'The Book of Revelations': The diplomatic transcript
An image from the enface edition — click on the image above to download (PDF, 69MB)
from Marta L. Werner’s “Notes on this Edition”:
The Diplomatic Transcript
The primary goal of the diplomatic transcript is to present a deciphered text that gives clarity to a manuscript which is sometimes veiled by the idiosyncrasies of Weiner’s hand, the nature of the media (pencil), and the passage of time. The fundamental requirement for any transcriber is to detach herself from certain fixed preconceptions about the text and the notebook and to act as a reflecting glass for what actually occurs on the page. This is especially challenging in transcribing Weiner, where the temptation to read what is reasonable rather than what is in fact written is strong and compounded by her habit of composing fragmentary phrases for the reader to finish in her mind. Thus during the first transcription of the notebook, we adopted the practice of transcribing individual lines from end to beginning, hopefully short-circuiting our impulse to misread or read willfully. In the second full transcription, we reversed this process, then collated the two transcripts to discover our errors. After this, the transcript was proofread completely three times through a process of reading manuscript and transcript aloud.
The painstaking process of transcription took more than two years. From the outset, we proceeded from the idea that everything on the page was of equal significance: spellings and apparently corrupted spellings, the sizes of words and their position on the page, the angle of the script from line to line, the presence of illegible and stray marks — all may be relevant to a reading of the work and all have been retained. We hope that by following this method we offer a transcript that recovers a least a somatic trace of the original.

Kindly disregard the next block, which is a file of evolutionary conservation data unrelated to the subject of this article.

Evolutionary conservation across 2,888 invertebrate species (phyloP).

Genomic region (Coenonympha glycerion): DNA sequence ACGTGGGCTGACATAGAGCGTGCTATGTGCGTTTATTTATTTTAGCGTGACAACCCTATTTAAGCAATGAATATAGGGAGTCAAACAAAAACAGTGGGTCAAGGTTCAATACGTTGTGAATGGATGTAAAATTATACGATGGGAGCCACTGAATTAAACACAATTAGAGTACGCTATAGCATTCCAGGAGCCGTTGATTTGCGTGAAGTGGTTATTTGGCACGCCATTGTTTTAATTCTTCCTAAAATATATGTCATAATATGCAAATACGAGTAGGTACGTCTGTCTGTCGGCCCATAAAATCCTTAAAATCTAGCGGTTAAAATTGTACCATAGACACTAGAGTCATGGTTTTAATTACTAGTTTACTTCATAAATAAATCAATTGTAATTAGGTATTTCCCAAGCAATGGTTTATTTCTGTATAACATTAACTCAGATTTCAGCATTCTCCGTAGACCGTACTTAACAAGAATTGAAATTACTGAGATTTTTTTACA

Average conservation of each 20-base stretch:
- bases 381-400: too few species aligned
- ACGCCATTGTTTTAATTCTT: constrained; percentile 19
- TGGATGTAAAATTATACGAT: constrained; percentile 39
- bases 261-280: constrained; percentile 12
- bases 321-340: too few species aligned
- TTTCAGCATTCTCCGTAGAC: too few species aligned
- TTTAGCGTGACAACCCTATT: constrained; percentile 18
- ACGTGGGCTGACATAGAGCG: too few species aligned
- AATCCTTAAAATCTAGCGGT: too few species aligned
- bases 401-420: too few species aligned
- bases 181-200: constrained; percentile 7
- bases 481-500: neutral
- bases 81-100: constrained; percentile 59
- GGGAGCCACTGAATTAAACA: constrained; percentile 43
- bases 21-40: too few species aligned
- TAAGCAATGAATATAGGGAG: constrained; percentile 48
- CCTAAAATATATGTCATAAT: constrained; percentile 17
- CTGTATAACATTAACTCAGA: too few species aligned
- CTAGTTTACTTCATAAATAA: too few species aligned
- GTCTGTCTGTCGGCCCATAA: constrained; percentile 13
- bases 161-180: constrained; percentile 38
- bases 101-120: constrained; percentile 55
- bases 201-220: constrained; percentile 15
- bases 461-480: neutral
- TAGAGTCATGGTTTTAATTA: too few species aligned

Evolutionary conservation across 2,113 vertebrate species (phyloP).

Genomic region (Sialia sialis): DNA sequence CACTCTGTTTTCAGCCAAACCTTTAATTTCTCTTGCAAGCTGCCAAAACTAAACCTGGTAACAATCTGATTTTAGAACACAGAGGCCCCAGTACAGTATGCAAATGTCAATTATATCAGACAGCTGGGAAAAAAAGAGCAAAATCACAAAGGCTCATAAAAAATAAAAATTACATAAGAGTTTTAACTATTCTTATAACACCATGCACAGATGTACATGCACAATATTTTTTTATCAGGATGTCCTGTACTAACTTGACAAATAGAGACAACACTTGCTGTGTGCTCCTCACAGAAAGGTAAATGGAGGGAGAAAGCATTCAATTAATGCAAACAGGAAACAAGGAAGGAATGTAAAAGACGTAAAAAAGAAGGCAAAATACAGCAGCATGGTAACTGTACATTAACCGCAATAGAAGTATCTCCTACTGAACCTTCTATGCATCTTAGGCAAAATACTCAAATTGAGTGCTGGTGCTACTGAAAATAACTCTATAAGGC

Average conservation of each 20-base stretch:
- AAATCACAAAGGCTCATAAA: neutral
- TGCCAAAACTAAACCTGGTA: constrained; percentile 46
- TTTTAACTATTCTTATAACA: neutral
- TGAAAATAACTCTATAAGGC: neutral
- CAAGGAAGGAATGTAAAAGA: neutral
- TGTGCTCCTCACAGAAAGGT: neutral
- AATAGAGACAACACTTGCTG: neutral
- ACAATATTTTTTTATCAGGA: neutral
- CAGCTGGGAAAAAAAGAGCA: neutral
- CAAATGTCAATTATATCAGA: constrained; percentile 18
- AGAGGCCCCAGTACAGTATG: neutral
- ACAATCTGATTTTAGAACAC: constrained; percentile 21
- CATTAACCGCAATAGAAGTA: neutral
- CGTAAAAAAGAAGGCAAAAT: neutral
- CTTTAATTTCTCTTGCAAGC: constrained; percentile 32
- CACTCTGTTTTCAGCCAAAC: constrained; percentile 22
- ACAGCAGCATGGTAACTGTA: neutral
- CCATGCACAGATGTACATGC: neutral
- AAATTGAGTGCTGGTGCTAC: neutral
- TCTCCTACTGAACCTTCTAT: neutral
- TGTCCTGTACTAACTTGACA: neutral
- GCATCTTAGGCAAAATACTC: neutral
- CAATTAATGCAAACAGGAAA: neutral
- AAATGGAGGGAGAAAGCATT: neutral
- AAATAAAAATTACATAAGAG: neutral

To create the diplomatic transcript of The Book Of Revelations, my research assistant Elizabeth Cattarin and I used Photoshop CS3 in combination with Adobe Acrobat 8. We began the transcription process by downloading the scans of the notebook displayed on the UCSD website and then loading them into Photoshop. After capturing each page as a “layer,” we created a template in Photoshop that determined the outermost boundary of all of the pages. The result was a blank document with the same contours as the original notebook. In this template, each page is in fact of set of three layers: the blank canvas, the transcribed text, and the original scan.
Each page of the notebook was transcribed in the same way. The original scan was called to the screen and then faded to approximately 50 percent opacity so that the text remained clearly visible. We then typed directly over Weiner’s handwritten text, using Photoshop tools to adjust the size, spacing, positioning, and alignment of each word, which was then saved separately. The base font set used was Calibri, primarily because it turned out to be a good typographical match for the form/shape of Weiner’s handwriting. Material written in another hand, in this case, Barbara Rosenthal’s, is composed in Calligraph 421 BT.
The desire to record every mark made by Weiner on the pages of the notebook was accompanied by the decision to avoid using editorial symbols in the diplomatic transcript. For the most part, the manuscript evidence is clear; however, when complications arise, these cases are marked in the Microsoft Word transcript and, if necessary, discussed in the appendices. There is one very important omission in this record of textual complications. It is clear from an examination of the notebook that Weiner frequently erased words and passages and wrote over them. This habit, clearly interesting and important to the exploration of her poetics of writing, has not been documented in the Word transcript or in the notes. In the future, Weiner scholars will want to use the various technologies available — filters within Photoshop, for example — to determine what lies beneath the overwritten text.
Note: in addition to downloading the PDF version of The Book Of Revelations linked above, you can browse through a gallery of the book’s contents here.